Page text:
Man charged with computer misuse released, gets probation

October 31, 2006|by PEPPER BALLARD

HAGERSTOWN - A Hagerstown man who was charged with using spy software to monitor his estranged wife's computer was released from jail on suspended sentences Monday during a Washington County Circuit Court hearing.

James Stephen Ostmann Sr., 40, of 990 Monroe Ave., entered Alford pleas to harassment, making a false statement to a police officer, two counts of violation of a protection order and three counts of computer misuse in connection with charged acts against his estranged wife from Aug. 1, 2005, to April 1, 2006.

Under an Alford plea, a defendant does not admit guilt, but admits that the prosecution has sufficient evidence to gain a conviction on the charges.

Ostmann, who has been held at Washington County Detention Center since his April arrest, was given credit for time served, negating part or all of some lesser sentences, and was ordered to serve five years of probation, the first 18 months of which were ordered supervised.


Ostmann's attorney, John P. Corderman, told Wright, "He's not a threat to Mrs. Ostmann and he's not a threat to the community."

Circuit Judge Frederick C. Wright III suspended a three-year prison sentence on the computer charges and ordered a consecutive one-year, five-month suspended sentence on the protection order charges. Wright ordered Ostmann to have no contact with his estranged wife.

Ostmann had computer software installed on his estranged wife's computer that enabled him to monitor correspondence with her divorce attorney and to access records of her phone accounts, said Special Prosecutor Teresa Bean, a Frederick County (Md.) assistant state's attorney assigned to the case.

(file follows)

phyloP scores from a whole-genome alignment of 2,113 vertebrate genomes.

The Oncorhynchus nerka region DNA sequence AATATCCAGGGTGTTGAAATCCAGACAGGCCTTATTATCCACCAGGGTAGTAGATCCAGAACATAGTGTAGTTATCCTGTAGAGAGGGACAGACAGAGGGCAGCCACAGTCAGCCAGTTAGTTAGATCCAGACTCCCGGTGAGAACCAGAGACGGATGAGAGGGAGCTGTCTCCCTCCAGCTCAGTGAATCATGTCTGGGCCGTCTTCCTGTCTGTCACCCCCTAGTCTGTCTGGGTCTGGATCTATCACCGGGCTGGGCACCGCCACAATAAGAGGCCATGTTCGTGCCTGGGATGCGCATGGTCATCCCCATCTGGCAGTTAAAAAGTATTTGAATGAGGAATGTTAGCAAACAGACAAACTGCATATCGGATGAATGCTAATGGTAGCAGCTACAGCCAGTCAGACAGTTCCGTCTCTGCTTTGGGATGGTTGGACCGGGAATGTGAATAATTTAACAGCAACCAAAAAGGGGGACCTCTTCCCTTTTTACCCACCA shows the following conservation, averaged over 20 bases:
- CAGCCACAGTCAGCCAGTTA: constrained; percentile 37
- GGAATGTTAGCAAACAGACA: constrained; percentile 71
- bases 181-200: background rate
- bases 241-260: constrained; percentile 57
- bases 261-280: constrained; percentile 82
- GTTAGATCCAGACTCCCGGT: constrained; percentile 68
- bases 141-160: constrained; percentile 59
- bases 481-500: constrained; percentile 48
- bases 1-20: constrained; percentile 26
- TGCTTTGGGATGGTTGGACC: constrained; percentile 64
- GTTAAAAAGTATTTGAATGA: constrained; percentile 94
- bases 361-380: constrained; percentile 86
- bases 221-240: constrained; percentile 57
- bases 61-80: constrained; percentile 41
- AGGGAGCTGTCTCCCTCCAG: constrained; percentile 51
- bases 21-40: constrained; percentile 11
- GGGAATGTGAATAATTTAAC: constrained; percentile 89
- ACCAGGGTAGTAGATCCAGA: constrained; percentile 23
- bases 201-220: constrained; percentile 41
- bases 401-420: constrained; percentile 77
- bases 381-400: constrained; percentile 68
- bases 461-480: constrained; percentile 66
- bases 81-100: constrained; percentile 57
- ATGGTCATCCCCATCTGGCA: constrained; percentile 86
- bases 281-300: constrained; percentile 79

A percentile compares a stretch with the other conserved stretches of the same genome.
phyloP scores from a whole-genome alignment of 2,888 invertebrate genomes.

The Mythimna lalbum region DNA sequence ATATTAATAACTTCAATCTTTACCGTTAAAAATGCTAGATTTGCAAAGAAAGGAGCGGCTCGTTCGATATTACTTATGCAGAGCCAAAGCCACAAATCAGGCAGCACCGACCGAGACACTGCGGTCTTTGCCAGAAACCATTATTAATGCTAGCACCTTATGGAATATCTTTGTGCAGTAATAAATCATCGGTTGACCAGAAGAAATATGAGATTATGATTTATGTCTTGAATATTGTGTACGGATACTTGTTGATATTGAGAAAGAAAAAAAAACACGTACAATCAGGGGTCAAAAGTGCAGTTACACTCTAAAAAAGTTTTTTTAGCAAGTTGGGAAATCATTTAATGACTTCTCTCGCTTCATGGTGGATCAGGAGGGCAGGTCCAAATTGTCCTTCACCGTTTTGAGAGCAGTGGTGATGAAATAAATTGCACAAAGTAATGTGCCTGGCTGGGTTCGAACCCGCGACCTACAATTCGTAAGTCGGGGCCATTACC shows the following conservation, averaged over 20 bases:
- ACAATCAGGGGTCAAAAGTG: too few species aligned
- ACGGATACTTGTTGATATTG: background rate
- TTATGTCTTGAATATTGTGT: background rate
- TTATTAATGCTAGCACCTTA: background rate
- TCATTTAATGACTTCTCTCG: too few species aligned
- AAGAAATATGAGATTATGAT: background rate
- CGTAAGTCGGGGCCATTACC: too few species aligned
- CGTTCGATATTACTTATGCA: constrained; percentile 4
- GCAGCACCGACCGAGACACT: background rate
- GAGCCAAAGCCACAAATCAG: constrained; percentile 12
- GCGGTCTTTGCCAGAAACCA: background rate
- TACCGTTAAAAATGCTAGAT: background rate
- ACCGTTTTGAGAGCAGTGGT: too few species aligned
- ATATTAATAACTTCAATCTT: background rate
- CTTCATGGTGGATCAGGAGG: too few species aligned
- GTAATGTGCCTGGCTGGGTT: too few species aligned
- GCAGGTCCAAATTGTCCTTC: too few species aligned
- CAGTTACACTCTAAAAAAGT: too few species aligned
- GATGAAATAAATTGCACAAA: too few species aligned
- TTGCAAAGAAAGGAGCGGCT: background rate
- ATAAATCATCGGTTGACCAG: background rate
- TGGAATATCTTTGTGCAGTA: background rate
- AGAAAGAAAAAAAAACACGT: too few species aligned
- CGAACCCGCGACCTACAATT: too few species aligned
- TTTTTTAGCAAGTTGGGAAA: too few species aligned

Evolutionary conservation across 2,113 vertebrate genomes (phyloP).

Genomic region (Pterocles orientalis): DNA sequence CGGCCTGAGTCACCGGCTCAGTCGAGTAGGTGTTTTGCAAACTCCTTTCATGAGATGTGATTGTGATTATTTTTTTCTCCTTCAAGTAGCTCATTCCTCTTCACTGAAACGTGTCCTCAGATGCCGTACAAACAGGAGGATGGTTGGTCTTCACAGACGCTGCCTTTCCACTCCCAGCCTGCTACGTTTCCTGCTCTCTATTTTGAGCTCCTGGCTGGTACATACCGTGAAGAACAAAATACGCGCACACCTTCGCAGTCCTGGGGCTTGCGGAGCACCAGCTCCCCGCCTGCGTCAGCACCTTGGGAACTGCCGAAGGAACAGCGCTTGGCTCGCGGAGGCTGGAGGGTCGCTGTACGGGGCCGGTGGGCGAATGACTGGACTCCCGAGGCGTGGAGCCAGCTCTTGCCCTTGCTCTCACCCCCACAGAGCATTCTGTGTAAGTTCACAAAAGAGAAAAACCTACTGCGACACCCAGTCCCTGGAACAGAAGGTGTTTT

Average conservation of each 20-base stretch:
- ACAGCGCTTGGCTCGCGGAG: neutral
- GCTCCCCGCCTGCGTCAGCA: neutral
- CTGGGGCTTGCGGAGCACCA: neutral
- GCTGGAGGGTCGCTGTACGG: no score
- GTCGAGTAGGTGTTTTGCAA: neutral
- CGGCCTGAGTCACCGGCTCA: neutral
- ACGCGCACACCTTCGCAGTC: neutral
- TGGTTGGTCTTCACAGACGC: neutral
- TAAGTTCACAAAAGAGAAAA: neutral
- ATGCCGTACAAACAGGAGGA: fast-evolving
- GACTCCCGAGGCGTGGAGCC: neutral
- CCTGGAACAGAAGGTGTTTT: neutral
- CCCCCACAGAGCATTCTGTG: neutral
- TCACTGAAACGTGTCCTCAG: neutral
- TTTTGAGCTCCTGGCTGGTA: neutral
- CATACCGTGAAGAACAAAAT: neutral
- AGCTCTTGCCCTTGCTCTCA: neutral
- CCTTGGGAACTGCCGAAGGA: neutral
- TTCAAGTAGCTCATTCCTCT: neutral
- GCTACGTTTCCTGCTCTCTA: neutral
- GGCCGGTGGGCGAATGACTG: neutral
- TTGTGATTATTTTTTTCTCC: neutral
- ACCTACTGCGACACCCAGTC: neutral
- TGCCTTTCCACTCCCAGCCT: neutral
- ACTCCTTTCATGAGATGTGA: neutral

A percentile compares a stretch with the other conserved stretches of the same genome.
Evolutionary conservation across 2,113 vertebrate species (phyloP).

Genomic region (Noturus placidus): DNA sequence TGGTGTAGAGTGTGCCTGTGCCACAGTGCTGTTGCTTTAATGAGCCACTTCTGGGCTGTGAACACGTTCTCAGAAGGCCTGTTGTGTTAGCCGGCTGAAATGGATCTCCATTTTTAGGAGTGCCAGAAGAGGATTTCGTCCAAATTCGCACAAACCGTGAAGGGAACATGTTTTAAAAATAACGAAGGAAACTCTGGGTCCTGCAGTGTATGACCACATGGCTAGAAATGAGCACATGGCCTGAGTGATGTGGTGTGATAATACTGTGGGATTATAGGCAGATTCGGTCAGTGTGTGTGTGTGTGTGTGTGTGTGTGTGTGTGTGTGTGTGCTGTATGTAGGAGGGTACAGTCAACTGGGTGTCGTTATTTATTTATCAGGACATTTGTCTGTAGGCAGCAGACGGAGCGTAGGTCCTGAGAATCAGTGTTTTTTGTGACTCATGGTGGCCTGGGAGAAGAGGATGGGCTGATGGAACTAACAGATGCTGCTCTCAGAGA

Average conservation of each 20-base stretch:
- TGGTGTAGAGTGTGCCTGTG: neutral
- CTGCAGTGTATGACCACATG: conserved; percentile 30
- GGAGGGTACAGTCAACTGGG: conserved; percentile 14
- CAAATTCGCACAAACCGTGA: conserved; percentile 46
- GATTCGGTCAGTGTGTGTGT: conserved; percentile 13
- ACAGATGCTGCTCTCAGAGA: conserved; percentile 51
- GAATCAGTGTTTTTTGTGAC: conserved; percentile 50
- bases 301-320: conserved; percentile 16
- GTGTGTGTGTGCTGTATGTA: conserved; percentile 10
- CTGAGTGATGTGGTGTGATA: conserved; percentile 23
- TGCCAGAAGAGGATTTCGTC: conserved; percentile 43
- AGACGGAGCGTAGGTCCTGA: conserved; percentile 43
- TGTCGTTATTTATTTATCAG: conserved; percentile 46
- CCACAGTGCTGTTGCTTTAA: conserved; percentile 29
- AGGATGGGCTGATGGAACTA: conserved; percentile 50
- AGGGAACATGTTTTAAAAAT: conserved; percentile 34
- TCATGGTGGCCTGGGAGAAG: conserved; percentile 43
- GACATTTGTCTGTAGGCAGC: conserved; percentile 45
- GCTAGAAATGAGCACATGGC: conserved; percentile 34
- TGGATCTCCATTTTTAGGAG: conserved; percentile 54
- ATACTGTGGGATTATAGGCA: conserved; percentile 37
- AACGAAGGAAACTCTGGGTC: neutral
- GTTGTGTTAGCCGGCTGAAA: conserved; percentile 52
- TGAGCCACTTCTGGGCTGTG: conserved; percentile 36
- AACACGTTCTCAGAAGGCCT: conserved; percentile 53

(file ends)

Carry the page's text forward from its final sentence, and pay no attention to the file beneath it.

Bean said Washington County Sheriff's Department investigators observed Ostmann watching his wife at Long Meadow Shopping Center in April. Tags that Ostmann reported stolen from his truck were found in his house by investigators when they searched his home using a warrant, she said.

On Monday, Ostmann told Wright through tears that his life was changed when he was struck by a drunken driver in July 2004. Ostmann said he was "on countless, different medications" and could not care for his children because of his injuries. He said his wife asked for a divorce one year after the accident.

He said he had "too much pride" to ask his family for help after his life changed, but he said he is reaching out now.

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